Dublin's Phoenix Park has been the venue for a madcap series of races which have been a highlight of the Irish racing scene, providing a true flashback to a different era. Each year, race organisers would transform the spacious park into a temporary circuit, although this was no Monaco; think instead of tree lined-avenues in a lush setting, complete with narrow roads, ornamental lampposts and hardly a stretch of armco barrier in sight.
Home to some of the most important races of the season for Irish scene, the parkland setting meant for good spectator viewing, but with a course lined with obstacles, from boulevards of trees to lamp posts and even a fountain.
It couldn't last in a more safety conscious-era and the engines fell silent after the 2012 edition.
The park was first used for motorsport way back in 1903, when the Gordon Bennett speed trials were held along Chesterfield Avenue, the main road which bisects the park. Competitors raced along one mile and flying one kilometre stretches between Mountjoy Corner and the Gough Monument. Among the hazards en route was the Phoenix Memorial, a giant statue on stone columns, which sat on a plinth slap bang in the middle of Chesterfield Avenue. Part of the base had to be dismantled to allow cars to speed past on either side, which must have made for quite a sight!
Motor races proper did not get under way until 1929, however, when the Irish International Grand Prix took place. The course comprised a 4.25-mile loop along the interior roads of the park, heading out from Chesterfield Avenue to Mountjoy Corner before turning right onto the return loop along North Road. The Phoenix Memorial was less of a hazard on this occasion, as the authorities had dismantled it and re-erected it outside the gates of Áras an Uachtaráin, the official residence of the President of Ireland, also located within the park (in more recent times the monument has moved back to its original spot).
The sight and sound of pre-war Grand Prix machines hurtling through the park must have been quite a sight and no expense was spared in the preparation for the event. Wooden pit buildings were created at one end of Chesterfield Avenue, while large grandstands also overlooked the course.
The Grand Prix was actually two separate handicap races held under a single banner of the Irish International Grand Prix. Friday's race was for cars up to 1500cc, whose drivers competed for the Saorstát Cup, while on Saturday the drivers in the more powerful cars raced for the Éireann Cup. The overall winner of the Irish Grand Prix was decided by the driver who completed the 300-mile race distance from either race in the fastest time over the two days.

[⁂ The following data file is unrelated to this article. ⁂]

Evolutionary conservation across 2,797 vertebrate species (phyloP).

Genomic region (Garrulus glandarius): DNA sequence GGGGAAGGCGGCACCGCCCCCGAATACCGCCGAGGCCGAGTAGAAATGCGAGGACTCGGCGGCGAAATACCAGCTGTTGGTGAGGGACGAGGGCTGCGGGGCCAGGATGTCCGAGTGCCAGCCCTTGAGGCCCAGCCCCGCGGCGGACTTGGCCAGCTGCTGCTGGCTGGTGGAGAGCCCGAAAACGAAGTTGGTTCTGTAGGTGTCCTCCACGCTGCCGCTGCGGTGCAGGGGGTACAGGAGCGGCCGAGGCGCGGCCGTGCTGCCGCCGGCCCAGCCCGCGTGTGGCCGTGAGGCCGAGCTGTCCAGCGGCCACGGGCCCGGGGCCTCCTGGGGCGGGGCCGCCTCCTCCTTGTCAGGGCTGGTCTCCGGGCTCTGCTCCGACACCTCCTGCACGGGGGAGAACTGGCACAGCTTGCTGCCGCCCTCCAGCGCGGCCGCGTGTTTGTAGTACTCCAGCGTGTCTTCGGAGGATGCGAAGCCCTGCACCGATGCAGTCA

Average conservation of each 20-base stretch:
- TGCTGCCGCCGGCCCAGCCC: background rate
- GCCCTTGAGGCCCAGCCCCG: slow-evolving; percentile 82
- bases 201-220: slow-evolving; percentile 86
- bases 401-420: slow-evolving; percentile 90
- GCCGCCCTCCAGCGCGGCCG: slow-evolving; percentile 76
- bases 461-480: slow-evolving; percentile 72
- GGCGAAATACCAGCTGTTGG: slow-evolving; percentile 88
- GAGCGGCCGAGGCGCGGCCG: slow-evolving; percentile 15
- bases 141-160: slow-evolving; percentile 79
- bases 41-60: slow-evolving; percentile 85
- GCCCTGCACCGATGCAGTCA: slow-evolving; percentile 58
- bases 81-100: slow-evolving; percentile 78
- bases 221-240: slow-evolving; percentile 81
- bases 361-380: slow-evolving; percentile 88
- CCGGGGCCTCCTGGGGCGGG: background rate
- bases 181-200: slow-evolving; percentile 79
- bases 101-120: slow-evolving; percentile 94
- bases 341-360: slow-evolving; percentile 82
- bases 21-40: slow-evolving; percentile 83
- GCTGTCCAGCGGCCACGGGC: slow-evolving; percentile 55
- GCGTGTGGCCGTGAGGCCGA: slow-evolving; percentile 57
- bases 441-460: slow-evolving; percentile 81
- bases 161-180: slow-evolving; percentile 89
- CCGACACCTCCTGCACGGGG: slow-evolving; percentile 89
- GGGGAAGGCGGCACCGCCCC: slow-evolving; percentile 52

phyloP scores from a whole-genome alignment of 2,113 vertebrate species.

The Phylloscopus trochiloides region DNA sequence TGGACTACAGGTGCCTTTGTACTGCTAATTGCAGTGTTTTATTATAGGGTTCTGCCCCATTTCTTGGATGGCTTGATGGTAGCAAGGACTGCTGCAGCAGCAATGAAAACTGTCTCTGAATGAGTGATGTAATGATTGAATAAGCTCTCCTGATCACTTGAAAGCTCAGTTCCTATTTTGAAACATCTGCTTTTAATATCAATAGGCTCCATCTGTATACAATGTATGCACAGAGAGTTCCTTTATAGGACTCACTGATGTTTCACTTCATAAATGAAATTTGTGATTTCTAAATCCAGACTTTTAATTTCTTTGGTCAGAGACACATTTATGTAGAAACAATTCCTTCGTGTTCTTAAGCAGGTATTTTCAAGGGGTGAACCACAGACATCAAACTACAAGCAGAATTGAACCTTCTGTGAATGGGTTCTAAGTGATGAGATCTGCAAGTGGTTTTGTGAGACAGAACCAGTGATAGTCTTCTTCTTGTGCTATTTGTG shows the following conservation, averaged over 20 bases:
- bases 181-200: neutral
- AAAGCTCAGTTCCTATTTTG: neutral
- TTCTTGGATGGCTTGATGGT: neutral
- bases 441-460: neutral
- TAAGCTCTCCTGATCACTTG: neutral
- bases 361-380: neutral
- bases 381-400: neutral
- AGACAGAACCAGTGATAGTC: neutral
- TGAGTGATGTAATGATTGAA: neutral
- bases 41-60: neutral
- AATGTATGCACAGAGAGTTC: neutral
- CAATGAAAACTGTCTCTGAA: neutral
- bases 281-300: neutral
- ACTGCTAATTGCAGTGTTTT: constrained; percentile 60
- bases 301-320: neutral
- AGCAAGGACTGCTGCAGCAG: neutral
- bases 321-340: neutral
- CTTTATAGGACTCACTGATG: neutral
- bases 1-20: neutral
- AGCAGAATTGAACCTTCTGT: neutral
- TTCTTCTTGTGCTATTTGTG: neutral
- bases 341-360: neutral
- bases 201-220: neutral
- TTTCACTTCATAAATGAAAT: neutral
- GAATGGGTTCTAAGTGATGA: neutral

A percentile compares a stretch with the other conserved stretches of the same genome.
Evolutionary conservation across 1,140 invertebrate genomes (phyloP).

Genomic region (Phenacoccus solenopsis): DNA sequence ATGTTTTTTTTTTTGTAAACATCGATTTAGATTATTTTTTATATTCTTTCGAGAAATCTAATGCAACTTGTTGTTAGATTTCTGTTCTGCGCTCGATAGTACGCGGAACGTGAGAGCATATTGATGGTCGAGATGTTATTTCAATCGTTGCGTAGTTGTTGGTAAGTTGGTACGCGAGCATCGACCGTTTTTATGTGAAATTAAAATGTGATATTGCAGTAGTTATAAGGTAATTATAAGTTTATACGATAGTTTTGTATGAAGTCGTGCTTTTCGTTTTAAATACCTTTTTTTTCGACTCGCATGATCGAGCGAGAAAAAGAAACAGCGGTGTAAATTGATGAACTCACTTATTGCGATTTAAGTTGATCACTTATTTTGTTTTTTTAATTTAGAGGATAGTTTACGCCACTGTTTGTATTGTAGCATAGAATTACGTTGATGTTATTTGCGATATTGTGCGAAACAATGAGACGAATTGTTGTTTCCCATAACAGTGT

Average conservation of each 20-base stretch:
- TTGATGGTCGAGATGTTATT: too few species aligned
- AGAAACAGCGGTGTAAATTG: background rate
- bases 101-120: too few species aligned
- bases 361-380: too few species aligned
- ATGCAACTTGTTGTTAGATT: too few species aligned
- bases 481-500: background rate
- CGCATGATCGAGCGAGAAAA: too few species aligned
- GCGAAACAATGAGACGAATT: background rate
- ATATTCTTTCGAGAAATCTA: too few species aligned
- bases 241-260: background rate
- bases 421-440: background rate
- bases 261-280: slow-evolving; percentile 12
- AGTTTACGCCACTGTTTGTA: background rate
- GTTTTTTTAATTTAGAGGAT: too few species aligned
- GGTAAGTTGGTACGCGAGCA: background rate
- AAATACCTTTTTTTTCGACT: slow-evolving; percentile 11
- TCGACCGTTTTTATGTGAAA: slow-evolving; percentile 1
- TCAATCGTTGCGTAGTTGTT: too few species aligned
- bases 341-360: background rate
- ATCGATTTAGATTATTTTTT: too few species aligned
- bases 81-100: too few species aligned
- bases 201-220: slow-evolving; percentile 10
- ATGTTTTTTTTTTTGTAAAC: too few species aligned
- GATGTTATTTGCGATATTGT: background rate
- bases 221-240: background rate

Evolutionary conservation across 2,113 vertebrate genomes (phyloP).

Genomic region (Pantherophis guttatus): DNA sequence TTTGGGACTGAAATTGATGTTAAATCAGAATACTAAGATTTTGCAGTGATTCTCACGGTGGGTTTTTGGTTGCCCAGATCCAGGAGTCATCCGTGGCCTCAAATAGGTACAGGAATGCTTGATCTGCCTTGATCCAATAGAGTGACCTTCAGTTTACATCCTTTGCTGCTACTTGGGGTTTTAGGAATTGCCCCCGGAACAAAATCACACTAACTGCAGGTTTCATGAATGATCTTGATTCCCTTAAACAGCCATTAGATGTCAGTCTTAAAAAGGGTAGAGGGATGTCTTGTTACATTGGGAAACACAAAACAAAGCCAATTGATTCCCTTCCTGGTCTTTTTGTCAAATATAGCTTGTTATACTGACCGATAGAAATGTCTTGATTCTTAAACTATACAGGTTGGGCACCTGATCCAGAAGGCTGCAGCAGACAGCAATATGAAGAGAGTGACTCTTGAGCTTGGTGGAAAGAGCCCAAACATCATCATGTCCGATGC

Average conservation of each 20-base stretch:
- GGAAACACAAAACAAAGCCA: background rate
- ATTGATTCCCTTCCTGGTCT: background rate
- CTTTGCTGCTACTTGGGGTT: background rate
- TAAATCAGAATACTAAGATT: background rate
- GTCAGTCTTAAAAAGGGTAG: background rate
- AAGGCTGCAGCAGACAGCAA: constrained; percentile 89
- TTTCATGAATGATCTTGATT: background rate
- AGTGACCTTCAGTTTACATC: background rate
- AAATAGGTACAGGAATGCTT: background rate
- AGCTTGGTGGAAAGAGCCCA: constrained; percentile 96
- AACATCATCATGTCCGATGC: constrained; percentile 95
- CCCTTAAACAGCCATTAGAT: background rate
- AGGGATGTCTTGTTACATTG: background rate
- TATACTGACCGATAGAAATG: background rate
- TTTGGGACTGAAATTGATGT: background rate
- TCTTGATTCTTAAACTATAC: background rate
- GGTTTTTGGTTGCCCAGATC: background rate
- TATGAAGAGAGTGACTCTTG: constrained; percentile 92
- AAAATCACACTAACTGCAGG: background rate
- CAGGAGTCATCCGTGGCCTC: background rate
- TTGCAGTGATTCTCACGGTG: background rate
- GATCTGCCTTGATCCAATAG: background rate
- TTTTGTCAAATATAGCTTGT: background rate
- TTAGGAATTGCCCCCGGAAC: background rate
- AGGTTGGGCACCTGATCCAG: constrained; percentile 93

The first year's event was dominated by Russian driver Boris Ivanowski, a former Imperial Officer of the Russian army, who won both races in an Alfa-Romeo 6C and was thus declared the overall winner. In 1930 Germany's Rudolf Caracciola dominated in the Éireann Cup race to claim the Irish Grand Prix for Mercedes. In 1931 Norman Black took the Saorstát Cup in an MG Midget and the overall win, while Henry Birkin took the Éireann Cup in an Alfa-Romeo 8C. Thereafter the Grand Prix circus went elsewhere, though local races continued to be held in the park up to the outbreak of World War Two.
Racing resumes on shorter courses
It wasn't until 1950 that racing resumed, this time on a new course, dubbed the Oldtown Circuit. This used only a portion of Chesterfield Avenue and headed in the opposite direction to previous running, turning right onto Furze Road and down to a hairpin before turning back towards Mountjoy Corner along Ordnance Survey Road. The triangular course measured around 1.75 miles and was among the more used of the various routes over the years, becoming the mainstay in the 1990s and for its more recent events.
A 2.6 mile course named after Mike Hawthorn was introduced in 1959, using the western end of the 1929 course, departing the course at Ratra Corner and rejoining Chesterfield Avenue at the site of the Gough Memorial (though this has been removed a few years earlier after being badly damaged in an IRA bombing). The Hawthorn Circuit is the second most used, having seen action (with various modifications) on no fewer than 21 occasions over the years.